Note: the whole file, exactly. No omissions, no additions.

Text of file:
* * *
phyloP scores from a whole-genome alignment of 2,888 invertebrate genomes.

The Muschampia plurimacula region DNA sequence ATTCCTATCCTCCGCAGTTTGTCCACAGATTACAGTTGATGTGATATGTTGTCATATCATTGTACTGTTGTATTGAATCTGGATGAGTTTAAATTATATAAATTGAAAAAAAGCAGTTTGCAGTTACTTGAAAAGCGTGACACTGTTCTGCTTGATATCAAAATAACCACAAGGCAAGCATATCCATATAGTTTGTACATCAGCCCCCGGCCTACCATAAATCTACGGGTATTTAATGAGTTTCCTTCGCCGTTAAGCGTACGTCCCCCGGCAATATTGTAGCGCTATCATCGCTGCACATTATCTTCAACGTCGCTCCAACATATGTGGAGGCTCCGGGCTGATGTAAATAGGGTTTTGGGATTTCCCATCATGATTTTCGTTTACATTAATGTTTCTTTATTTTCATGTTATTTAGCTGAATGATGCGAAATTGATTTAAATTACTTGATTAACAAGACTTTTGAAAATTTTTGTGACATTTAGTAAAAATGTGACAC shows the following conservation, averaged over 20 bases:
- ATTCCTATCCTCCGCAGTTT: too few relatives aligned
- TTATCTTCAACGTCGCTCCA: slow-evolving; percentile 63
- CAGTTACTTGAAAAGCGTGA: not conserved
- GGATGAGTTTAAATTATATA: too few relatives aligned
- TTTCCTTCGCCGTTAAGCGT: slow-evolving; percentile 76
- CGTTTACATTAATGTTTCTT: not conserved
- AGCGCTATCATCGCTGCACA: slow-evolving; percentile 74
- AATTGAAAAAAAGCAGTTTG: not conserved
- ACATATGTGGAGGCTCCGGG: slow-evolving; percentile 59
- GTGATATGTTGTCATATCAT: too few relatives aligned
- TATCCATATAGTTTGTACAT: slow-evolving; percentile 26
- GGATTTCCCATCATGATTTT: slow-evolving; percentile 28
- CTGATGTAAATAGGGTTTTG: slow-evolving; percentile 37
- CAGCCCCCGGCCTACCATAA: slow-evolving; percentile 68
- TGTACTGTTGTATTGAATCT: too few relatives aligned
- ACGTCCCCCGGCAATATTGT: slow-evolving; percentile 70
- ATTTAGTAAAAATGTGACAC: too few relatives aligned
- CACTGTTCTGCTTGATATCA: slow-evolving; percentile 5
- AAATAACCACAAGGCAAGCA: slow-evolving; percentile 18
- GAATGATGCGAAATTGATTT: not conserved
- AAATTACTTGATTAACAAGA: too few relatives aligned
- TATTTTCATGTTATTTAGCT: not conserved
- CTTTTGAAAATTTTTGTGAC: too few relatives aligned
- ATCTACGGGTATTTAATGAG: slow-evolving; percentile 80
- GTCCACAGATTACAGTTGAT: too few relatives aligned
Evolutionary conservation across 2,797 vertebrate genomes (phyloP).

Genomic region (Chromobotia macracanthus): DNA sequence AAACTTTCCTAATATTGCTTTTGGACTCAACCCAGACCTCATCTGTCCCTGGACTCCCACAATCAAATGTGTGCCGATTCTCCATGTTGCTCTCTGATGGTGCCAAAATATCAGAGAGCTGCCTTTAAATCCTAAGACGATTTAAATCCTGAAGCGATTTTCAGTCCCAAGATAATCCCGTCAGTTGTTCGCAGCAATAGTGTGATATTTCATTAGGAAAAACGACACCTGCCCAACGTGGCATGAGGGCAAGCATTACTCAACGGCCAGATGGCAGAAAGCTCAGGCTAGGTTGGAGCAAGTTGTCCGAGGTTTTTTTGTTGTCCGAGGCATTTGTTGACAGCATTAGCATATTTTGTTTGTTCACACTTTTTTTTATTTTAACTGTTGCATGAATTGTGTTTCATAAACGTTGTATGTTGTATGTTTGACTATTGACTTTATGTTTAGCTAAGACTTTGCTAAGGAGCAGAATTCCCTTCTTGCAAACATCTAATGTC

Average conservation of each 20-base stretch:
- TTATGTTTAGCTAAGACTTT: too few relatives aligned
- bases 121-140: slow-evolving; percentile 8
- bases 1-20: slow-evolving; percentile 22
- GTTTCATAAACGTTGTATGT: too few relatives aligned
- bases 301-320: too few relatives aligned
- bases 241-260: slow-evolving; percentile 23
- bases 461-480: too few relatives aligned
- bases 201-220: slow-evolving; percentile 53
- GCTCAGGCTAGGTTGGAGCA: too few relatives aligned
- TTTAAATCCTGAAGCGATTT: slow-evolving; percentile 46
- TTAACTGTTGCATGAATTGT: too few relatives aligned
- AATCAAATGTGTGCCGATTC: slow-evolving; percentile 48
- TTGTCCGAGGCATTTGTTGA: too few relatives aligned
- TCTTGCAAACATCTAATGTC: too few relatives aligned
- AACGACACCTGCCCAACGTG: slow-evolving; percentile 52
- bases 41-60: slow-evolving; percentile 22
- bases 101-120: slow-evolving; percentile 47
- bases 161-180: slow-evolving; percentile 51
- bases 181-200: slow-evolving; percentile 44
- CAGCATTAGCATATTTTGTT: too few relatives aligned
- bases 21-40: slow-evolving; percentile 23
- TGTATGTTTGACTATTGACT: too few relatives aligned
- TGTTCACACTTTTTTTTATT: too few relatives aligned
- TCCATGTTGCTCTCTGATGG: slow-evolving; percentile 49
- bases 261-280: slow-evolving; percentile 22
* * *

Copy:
phyloP scores from a whole-genome alignment of 2,888 invertebrate genomes.

The Muschampia plurimacula region DNA sequence ATTCCTATCCTCCGCAGTTTGTCCACAGATTACAGTTGATGTGATATGTTGTCATATCATTGTACTGTTGTATTGAATCTGGATGAGTTTAAATTATATAAATTGAAAAAAAGCAGTTTGCAGTTACTTGAAAAGCGTGACACTGTTCTGCTTGATATCAAAATAACCACAAGGCAAGCATATCCATATAGTTTGTACATCAGCCCCCGGCCTACCATAAATCTACGGGTATTTAATGAGTTTCCTTCGCCGTTAAGCGTACGTCCCCCGGCAATATTGTAGCGCTATCATCGCTGCACATTATCTTCAACGTCGCTCCAACATATGTGGAGGCTCCGGGCTGATGTAAATAGGGTTTTGGGATTTCCCATCATGATTTTCGTTTACATTAATGTTTCTTTATTTTCATGTTATTTAGCTGAATGATGCGAAATTGATTTAAATTACTTGATTAACAAGACTTTTGAAAATTTTTGTGACATTTAGTAAAAATGTGACAC shows the following conservation, averaged over 20 bases:
- ATTCCTATCCTCCGCAGTTT: too few relatives aligned
- TTATCTTCAACGTCGCTCCA: slow-evolving; percentile 63
- CAGTTACTTGAAAAGCGTGA: not conserved
- GGATGAGTTTAAATTATATA: too few relatives aligned
- TTTCCTTCGCCGTTAAGCGT: slow-evolving; percentile 76
- CGTTTACATTAATGTTTCTT: not conserved
- AGCGCTATCATCGCTGCACA: slow-evolving; percentile 74
- AATTGAAAAAAAGCAGTTTG: not conserved
- ACATATGTGGAGGCTCCGGG: slow-evolving; percentile 59
- GTGATATGTTGTCATATCAT: too few relatives aligned
- TATCCATATAGTTTGTACAT: slow-evolving; percentile 26
- GGATTTCCCATCATGATTTT: slow-evolving; percentile 28
- CTGATGTAAATAGGGTTTTG: slow-evolving; percentile 37
- CAGCCCCCGGCCTACCATAA: slow-evolving; percentile 68
- TGTACTGTTGTATTGAATCT: too few relatives aligned
- ACGTCCCCCGGCAATATTGT: slow-evolving; percentile 70
- ATTTAGTAAAAATGTGACAC: too few relatives aligned
- CACTGTTCTGCTTGATATCA: slow-evolving; percentile 5
- AAATAACCACAAGGCAAGCA: slow-evolving; percentile 18
- GAATGATGCGAAATTGATTT: not conserved
- AAATTACTTGATTAACAAGA: too few relatives aligned
- TATTTTCATGTTATTTAGCT: not conserved
- CTTTTGAAAATTTTTGTGAC: too few relatives aligned
- ATCTACGGGTATTTAATGAG: slow-evolving; percentile 80
- GTCCACAGATTACAGTTGAT: too few relatives aligned
Evolutionary conservation across 2,797 vertebrate genomes (phyloP).

Genomic region (Chromobotia macracanthus): DNA sequence AAACTTTCCTAATATTGCTTTTGGACTCAACCCAGACCTCATCTGTCCCTGGACTCCCACAATCAAATGTGTGCCGATTCTCCATGTTGCTCTCTGATGGTGCCAAAATATCAGAGAGCTGCCTTTAAATCCTAAGACGATTTAAATCCTGAAGCGATTTTCAGTCCCAAGATAATCCCGTCAGTTGTTCGCAGCAATAGTGTGATATTTCATTAGGAAAAACGACACCTGCCCAACGTGGCATGAGGGCAAGCATTACTCAACGGCCAGATGGCAGAAAGCTCAGGCTAGGTTGGAGCAAGTTGTCCGAGGTTTTTTTGTTGTCCGAGGCATTTGTTGACAGCATTAGCATATTTTGTTTGTTCACACTTTTTTTTATTTTAACTGTTGCATGAATTGTGTTTCATAAACGTTGTATGTTGTATGTTTGACTATTGACTTTATGTTTAGCTAAGACTTTGCTAAGGAGCAGAATTCCCTTCTTGCAAACATCTAATGTC

Average conservation of each 20-base stretch:
- TTATGTTTAGCTAAGACTTT: too few relatives aligned
- bases 121-140: slow-evolving; percentile 8
- bases 1-20: slow-evolving; percentile 22
- GTTTCATAAACGTTGTATGT: too few relatives aligned
- bases 301-320: too few relatives aligned
- bases 241-260: slow-evolving; percentile 23
- bases 461-480: too few relatives aligned
- bases 201-220: slow-evolving; percentile 53
- GCTCAGGCTAGGTTGGAGCA: too few relatives aligned
- TTTAAATCCTGAAGCGATTT: slow-evolving; percentile 46
- TTAACTGTTGCATGAATTGT: too few relatives aligned
- AATCAAATGTGTGCCGATTC: slow-evolving; percentile 48
- TTGTCCGAGGCATTTGTTGA: too few relatives aligned
- TCTTGCAAACATCTAATGTC: too few relatives aligned
- AACGACACCTGCCCAACGTG: slow-evolving; percentile 52
- bases 41-60: slow-evolving; percentile 22
- bases 101-120: slow-evolving; percentile 47
- bases 161-180: slow-evolving; percentile 51
- bases 181-200: slow-evolving; percentile 44
- CAGCATTAGCATATTTTGTT: too few relatives aligned
- bases 21-40: slow-evolving; percentile 23
- TGTATGTTTGACTATTGACT: too few relatives aligned
- TGTTCACACTTTTTTTTATT: too few relatives aligned
- TCCATGTTGCTCTCTGATGG: slow-evolving; percentile 49
- bases 261-280: slow-evolving; percentile 22